**Jane** 07:16

Round discs are punched out of sheets of metal by machines, kind of like how a cookie or biscuit cutter works on rolled out dough to create cookie shapes. Those discs are called blanks, the blanks are heated up to make the metal a little softer, and then squeezed by another machine to create a rim around the outside of the coin. And then the design is pressed into each coin by a metal die, which is basically like a stamp.

**Maddie** 07:44

My name is Maddie. I live in Des Moines, Iowa. I am eight years old. And my question is, why are coins in different sizes?

**Rod** 07:53

That's a wonderful question. And so the answer is that today our money is called a fiat money. And what we mean by that is that the metal that is used to make our coins does not have an intrinsic value. In other words, it's not made of precious metal. But that always wasn't the case. And as a matter of fact, if you look back to the days of the ancients, and you look back to medieval times, what happened is that the size of coins, because they were made with precious metal really was an indicator of their value. And so we get that out of tradition. You know, back in 1964, for example, a half dollar was made primarily of silver, 90 percent of silver. And the idea was that the silver that was used to make that coin was approximately the value of the coin itself, 50 cents, and so quarter was the denomination was smaller, hence the coin was smaller, until you get down to the dime. And so that's the reason we have different sizes out of tradition today, but it got its start, because of the precious amount of precious metal content that was used for coins.

**Jane** 09:13

Of course, the dime is worth 10 cents, but it's actually smaller than the nickel which is worth five cents, or the penny, which is just one cent. So that rule doesn't always hold true. Rod says there used to be an even smaller coin.

**Rod** 09:29

The smallest coin that the government actually minted in our history was a three cent piece that was made out of silver, and it was called a trime. And the three cent piece today for collectors is highly prized, basically because it's hard to find one that's not bent. And the reason why is that they were so small and so thin and people carry them around in their pockets, that they would bend very easily. So

that's the reason behind it. You know, a lot of people talk about how coins are different sizes, to help the sight impaired. And that's a really good theory. And there's also the idea that they're, you know, the edges of some coins are plain like cents in nickels. But then there are others that are bumpy at the edge. And we call that reeding, and reeding, for example, are on dimes and on quarters. And so when people think, well, you know, the dime, and the cent are very close in size. The reason that there must be reeding on the dime is so that people who are sight impaired can tell the difference between a dime and a cent. And that's a wonderful theory. But that's not true. The reason that reeding appears on some of our coins is that back during the days, when a long time ago, when coins were made out of precious metal. And before reeding existed, there were people who would shave the edges off of coins. And when they did that, they would be able to save enough shavings and be able to turn them in for something of value. And of course, that was illegal. So reeding was invented to prevent people from being able to shave the edges off of coins. And that's how reeding came about.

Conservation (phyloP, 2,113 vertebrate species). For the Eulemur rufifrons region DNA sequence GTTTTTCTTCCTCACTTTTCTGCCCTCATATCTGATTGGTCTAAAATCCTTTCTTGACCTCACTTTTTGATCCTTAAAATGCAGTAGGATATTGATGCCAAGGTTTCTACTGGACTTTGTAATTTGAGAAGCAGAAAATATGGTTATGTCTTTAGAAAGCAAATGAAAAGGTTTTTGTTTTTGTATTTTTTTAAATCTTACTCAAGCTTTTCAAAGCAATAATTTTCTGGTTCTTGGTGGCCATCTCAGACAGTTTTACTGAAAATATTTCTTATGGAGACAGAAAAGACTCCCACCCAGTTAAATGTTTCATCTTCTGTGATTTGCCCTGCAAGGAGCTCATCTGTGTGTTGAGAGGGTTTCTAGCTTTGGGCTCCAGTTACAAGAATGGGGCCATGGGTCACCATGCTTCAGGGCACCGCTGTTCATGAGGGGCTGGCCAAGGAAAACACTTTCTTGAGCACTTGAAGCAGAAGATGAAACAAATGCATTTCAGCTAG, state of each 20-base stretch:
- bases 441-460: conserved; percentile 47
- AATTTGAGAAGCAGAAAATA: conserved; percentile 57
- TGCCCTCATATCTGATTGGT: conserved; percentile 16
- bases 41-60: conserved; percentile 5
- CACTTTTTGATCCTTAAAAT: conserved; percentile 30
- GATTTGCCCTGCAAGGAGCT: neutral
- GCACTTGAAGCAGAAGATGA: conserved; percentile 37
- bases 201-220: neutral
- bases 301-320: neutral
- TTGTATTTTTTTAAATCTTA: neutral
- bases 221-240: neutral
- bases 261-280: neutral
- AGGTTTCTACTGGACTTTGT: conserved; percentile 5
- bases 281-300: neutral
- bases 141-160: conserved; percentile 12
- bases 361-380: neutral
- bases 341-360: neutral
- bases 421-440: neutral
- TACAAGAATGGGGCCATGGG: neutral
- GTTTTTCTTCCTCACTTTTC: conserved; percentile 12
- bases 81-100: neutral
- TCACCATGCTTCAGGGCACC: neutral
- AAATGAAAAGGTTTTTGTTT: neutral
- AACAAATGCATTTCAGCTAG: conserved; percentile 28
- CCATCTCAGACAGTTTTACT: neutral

**Dylan** 11:28

Hi, my name is Dylan. I'm 7 years old. And I come from Baden, Switzerland. And my question is, how much does it cost to make money?

**Jane** 11:38

It used to be that the value of the metal in the coin kind of corresponded to the value of the coin. But now we don't make coins out of precious metal. So how much does it cost to make our coins? And then how do we determine their value?

**Rod** 11:56

It costs approximately two cents, to make a one cent coin. And nickel, the latest number that I have, it costs almost seven and a half cents to make a nickel. Now as you go up in the value of a coin, the amount goes down. So in other words, it costs less than 25 cents to make a quarter so we don't lose money on that. But yeah, that's basically it. So it does cost more to produce a cent than its actual value and the same for a nickel. So that's a really good question.

**Jane** 12:32

Since it costs more money to make a penny than the penny is worth some people have suggested we should stop making pennies altogether. Other countries have already done that, like Canada, Australia, New Zealand, the Netherlands and Sweden. Over the years, countries sometimes add new coins or bills or get rid of ones they don't think are needed anymore. Canada stopped producing $1 bills in 1989 and $2 bills a few years later, but they did start making one and $2 coins. The $1 coin has a bird called a loon on it. So it's often nicknamed the loonie. And the $2 coin is called the toonie. Loonies and toonies are interesting for other reasons as well. The toonie has two different colors, a gold-colored inner circle and a silver-colored outer ring. Lots of countries have coins with two different colors, including Mexico and Botswana. And lots of countries have coins that aren't a circle. The loonie, which we already talked about has 11 sides. Twenty Pence and 50 Pence pieces in the United Kingdom have seven sides called a heptagon. Aruba has a 50 cent piece that's a square. And in Japan you can find holes in the center of the five and 50 yen coins. Okay, but what about the pictures on money? Coming up? Let's talk about how images are chosen for coins.